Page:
OLYMPIA – April 1, 2010 – Warm days in April mean it is boating, canoeing, water skiing, wakeboarding and fishing season. The Washington State Parks and Recreation Commission cautions boaters – particularly paddlers – to know their limits during this time of year, because Northwest weather and water conditions can still change with little warning.
“The same rules of safe boating apply to everyone, especially in small boats like kayaks, canoes and rafts,” said Mark Kenny, marine law enforcement specialist for State Parks. “You will know what the limits are for your boat by keeping these four basic rules of small-boat safety in mind before taking to the water.”
· Limit loading your boat. Don’t exceed the recommended weight shown on your boat’s capacity plate. Overloaded boats are much more likely to capsize. Too many people and too much equipment in a small, easy to capsize canoe or kayak is a recipe for a cold swim.
· Limit boating to safe weather and water conditions. Make sure to check the weather forecast before going out on a boat. Storms usually forecast themselves with rising winds and dark clouds. Don’t wait to head for shelter. The water temperature is unforgiving almost anywhere in Washington even on warm days. Most boating fatalities occur from capsizing and falling overboard. Cold water decreases the amount of time a person can swim or tread water, regardless of training or swimming ability. Because of the way a person reacts to an unexpected submersion following a capsizing or fall overboard, survival time may be limited to less than a minute in Washington’s waters.
· Limit alcohol consumption. Alcohol quickly affects your judgment, balance and reactions, and its effects are more pronounced on water than on land, especially in a small boat.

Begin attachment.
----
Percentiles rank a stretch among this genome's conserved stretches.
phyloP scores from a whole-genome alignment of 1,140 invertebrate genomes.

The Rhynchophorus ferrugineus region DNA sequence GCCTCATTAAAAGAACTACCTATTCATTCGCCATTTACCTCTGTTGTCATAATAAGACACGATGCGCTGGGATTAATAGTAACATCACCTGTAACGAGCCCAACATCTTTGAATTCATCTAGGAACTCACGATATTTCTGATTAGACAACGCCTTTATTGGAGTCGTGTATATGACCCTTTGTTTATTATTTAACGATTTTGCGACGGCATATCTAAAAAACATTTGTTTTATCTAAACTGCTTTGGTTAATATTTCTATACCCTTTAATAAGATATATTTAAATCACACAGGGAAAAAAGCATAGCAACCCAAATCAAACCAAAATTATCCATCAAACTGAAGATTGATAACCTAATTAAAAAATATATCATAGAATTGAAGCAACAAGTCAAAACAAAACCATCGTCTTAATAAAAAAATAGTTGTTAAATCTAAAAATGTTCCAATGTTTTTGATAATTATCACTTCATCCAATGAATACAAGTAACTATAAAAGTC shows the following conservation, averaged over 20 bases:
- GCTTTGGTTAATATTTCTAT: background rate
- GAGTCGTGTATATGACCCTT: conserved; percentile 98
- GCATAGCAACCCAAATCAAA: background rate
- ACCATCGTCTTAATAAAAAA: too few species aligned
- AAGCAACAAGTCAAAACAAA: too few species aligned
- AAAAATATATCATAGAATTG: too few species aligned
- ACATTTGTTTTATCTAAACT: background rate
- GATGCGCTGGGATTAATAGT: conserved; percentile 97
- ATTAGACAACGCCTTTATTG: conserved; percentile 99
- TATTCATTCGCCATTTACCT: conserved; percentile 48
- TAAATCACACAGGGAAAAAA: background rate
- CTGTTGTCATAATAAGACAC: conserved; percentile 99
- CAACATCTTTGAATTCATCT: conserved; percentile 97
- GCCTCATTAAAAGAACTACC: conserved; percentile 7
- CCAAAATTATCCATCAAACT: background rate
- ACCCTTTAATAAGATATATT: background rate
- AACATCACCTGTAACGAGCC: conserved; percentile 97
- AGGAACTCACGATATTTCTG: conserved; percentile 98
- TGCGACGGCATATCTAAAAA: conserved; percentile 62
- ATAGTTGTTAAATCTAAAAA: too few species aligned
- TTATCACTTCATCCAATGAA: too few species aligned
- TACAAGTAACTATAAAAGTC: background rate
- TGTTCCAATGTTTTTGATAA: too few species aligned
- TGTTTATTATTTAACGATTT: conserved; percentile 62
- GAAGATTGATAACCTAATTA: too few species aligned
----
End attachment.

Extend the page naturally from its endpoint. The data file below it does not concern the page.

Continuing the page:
· Limit your movement in the boat, and keep your weight low. Moving around or standing in a small boat increases the chance of capsizing or falling overboard.
“Remember that accidents happen even to experienced paddlers who know their limits,” said Kenny. “Experienced canoeists, kayakers and rafters always wear a life jacket because they know it’s their best insurance if they capsize and find themselves in the water.”
All boats are required to have a U.S. Coast Guard-approved life jacket of the appropriate size in good condition for each person on board, and kids 12 years and younger are required to wear a life jacket on the open deck of any boat under 19 feet long.
Thousands of people enjoy paddling on Washington’s waterways each year. Unfortunately, Washington state is among the leaders in boating fatalities. So far in 2010, 22 people have died in boating-related accidents, and two of those who died were in a canoe, kayak or raft. From 2000 through 2009, 236 people have lost their lives in the waters of Washington state.
The Washington State Parks and Recreation Commission thanks the public for supporting state parks. Donations made to State Parks through the vehicle license tab renewal program will keep state parks open in the 2009-2011 budget cycle, provided adequate revenues are collected. The Commission manages a diverse system of more than 100 state parks and recreation programs, including long-distance trails, boating safety and winter recreation. The 97-year-old park system will celebrate its 100th anniversary in 2013.